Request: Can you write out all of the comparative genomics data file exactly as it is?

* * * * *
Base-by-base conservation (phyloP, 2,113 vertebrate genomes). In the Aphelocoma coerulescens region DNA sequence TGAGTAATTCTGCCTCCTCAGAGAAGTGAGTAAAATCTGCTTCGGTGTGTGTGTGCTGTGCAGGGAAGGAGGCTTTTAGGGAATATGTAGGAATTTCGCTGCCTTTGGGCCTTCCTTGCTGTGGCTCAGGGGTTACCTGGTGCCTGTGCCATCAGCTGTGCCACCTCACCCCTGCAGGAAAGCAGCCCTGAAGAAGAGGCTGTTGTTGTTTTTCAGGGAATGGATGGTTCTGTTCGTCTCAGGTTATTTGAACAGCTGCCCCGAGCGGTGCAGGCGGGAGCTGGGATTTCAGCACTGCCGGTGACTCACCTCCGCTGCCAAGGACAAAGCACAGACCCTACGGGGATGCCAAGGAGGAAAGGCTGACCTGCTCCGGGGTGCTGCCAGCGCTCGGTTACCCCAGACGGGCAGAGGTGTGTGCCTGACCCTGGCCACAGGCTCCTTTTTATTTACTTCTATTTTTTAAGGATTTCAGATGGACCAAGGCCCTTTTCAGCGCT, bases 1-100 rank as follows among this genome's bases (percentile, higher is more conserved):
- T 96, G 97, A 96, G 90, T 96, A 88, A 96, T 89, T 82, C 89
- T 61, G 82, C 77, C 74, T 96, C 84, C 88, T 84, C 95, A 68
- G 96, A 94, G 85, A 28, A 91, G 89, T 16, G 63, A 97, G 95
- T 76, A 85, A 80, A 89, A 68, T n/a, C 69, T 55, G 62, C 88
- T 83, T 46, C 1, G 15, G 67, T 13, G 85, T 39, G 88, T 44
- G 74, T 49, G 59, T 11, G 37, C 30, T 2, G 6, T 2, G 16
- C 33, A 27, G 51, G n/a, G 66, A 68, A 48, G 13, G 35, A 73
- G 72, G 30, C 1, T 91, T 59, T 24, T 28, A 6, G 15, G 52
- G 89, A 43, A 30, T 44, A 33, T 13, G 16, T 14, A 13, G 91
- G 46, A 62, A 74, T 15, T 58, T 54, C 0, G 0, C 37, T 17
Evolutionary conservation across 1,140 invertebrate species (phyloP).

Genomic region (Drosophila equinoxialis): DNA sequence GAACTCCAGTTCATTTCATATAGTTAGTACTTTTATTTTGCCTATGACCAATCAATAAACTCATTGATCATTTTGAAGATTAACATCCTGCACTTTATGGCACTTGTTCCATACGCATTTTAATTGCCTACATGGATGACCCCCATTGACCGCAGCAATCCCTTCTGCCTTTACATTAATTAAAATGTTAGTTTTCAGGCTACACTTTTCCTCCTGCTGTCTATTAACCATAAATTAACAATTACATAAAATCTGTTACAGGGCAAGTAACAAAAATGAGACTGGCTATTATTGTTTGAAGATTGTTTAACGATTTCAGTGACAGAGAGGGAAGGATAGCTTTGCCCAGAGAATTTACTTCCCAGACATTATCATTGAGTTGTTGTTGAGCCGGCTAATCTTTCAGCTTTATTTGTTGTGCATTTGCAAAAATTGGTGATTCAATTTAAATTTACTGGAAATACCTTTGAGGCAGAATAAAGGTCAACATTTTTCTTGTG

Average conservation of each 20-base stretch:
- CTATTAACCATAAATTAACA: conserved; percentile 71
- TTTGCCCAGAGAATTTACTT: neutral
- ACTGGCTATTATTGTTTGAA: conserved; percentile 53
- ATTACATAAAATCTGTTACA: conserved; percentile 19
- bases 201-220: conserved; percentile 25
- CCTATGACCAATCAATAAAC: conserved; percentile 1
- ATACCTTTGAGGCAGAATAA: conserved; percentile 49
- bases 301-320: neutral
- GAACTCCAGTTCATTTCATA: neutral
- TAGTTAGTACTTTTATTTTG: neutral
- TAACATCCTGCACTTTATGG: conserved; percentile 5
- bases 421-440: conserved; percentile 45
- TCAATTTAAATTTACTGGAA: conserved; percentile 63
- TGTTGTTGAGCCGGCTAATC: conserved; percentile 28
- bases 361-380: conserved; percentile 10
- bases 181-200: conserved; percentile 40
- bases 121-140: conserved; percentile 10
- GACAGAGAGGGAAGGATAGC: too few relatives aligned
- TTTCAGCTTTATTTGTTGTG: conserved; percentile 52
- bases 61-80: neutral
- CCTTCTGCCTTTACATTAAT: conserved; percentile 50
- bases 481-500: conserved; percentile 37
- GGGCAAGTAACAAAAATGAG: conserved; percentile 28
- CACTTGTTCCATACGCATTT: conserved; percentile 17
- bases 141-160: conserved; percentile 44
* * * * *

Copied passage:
Base-by-base conservation (phyloP, 2,113 vertebrate genomes). In the Aphelocoma coerulescens region DNA sequence TGAGTAATTCTGCCTCCTCAGAGAAGTGAGTAAAATCTGCTTCGGTGTGTGTGTGCTGTGCAGGGAAGGAGGCTTTTAGGGAATATGTAGGAATTTCGCTGCCTTTGGGCCTTCCTTGCTGTGGCTCAGGGGTTACCTGGTGCCTGTGCCATCAGCTGTGCCACCTCACCCCTGCAGGAAAGCAGCCCTGAAGAAGAGGCTGTTGTTGTTTTTCAGGGAATGGATGGTTCTGTTCGTCTCAGGTTATTTGAACAGCTGCCCCGAGCGGTGCAGGCGGGAGCTGGGATTTCAGCACTGCCGGTGACTCACCTCCGCTGCCAAGGACAAAGCACAGACCCTACGGGGATGCCAAGGAGGAAAGGCTGACCTGCTCCGGGGTGCTGCCAGCGCTCGGTTACCCCAGACGGGCAGAGGTGTGTGCCTGACCCTGGCCACAGGCTCCTTTTTATTTACTTCTATTTTTTAAGGATTTCAGATGGACCAAGGCCCTTTTCAGCGCT, bases 1-100 rank as follows among this genome's bases (percentile, higher is more conserved):
- T 96, G 97, A 96, G 90, T 96, A 88, A 96, T 89, T 82, C 89
- T 61, G 82, C 77, C 74, T 96, C 84, C 88, T 84, C 95, A 68
- G 96, A 94, G 85, A 28, A 91, G 89, T 16, G 63, A 97, G 95
- T 76, A 85, A 80, A 89, A 68, T n/a, C 69, T 55, G 62, C 88
- T 83, T 46, C 1, G 15, G 67, T 13, G 85, T 39, G 88, T 44
- G 74, T 49, G 59, T 11, G 37, C 30, T 2, G 6, T 2, G 16
- C 33, A 27, G 51, G n/a, G 66, A 68, A 48, G 13, G 35, A 73
- G 72, G 30, C 1, T 91, T 59, T 24, T 28, A 6, G 15, G 52
- G 89, A 43, A 30, T 44, A 33, T 13, G 16, T 14, A 13, G 91
- G 46, A 62, A 74, T 15, T 58, T 54, C 0, G 0, C 37, T 17
Evolutionary conservation across 1,140 invertebrate species (phyloP).

Genomic region (Drosophila equinoxialis): DNA sequence GAACTCCAGTTCATTTCATATAGTTAGTACTTTTATTTTGCCTATGACCAATCAATAAACTCATTGATCATTTTGAAGATTAACATCCTGCACTTTATGGCACTTGTTCCATACGCATTTTAATTGCCTACATGGATGACCCCCATTGACCGCAGCAATCCCTTCTGCCTTTACATTAATTAAAATGTTAGTTTTCAGGCTACACTTTTCCTCCTGCTGTCTATTAACCATAAATTAACAATTACATAAAATCTGTTACAGGGCAAGTAACAAAAATGAGACTGGCTATTATTGTTTGAAGATTGTTTAACGATTTCAGTGACAGAGAGGGAAGGATAGCTTTGCCCAGAGAATTTACTTCCCAGACATTATCATTGAGTTGTTGTTGAGCCGGCTAATCTTTCAGCTTTATTTGTTGTGCATTTGCAAAAATTGGTGATTCAATTTAAATTTACTGGAAATACCTTTGAGGCAGAATAAAGGTCAACATTTTTCTTGTG

Average conservation of each 20-base stretch:
- CTATTAACCATAAATTAACA: conserved; percentile 71
- TTTGCCCAGAGAATTTACTT: neutral
- ACTGGCTATTATTGTTTGAA: conserved; percentile 53
- ATTACATAAAATCTGTTACA: conserved; percentile 19
- bases 201-220: conserved; percentile 25
- CCTATGACCAATCAATAAAC: conserved; percentile 1
- ATACCTTTGAGGCAGAATAA: conserved; percentile 49
- bases 301-320: neutral
- GAACTCCAGTTCATTTCATA: neutral
- TAGTTAGTACTTTTATTTTG: neutral
- TAACATCCTGCACTTTATGG: conserved; percentile 5
- bases 421-440: conserved; percentile 45
- TCAATTTAAATTTACTGGAA: conserved; percentile 63
- TGTTGTTGAGCCGGCTAATC: conserved; percentile 28
- bases 361-380: conserved; percentile 10
- bases 181-200: conserved; percentile 40
- bases 121-140: conserved; percentile 10
- GACAGAGAGGGAAGGATAGC: too few relatives aligned
- TTTCAGCTTTATTTGTTGTG: conserved; percentile 52
- bases 61-80: neutral
- CCTTCTGCCTTTACATTAAT: conserved; percentile 50
- bases 481-500: conserved; percentile 37
- GGGCAAGTAACAAAAATGAG: conserved; percentile 28
- CACTTGTTCCATACGCATTT: conserved; percentile 17
- bases 141-160: conserved; percentile 44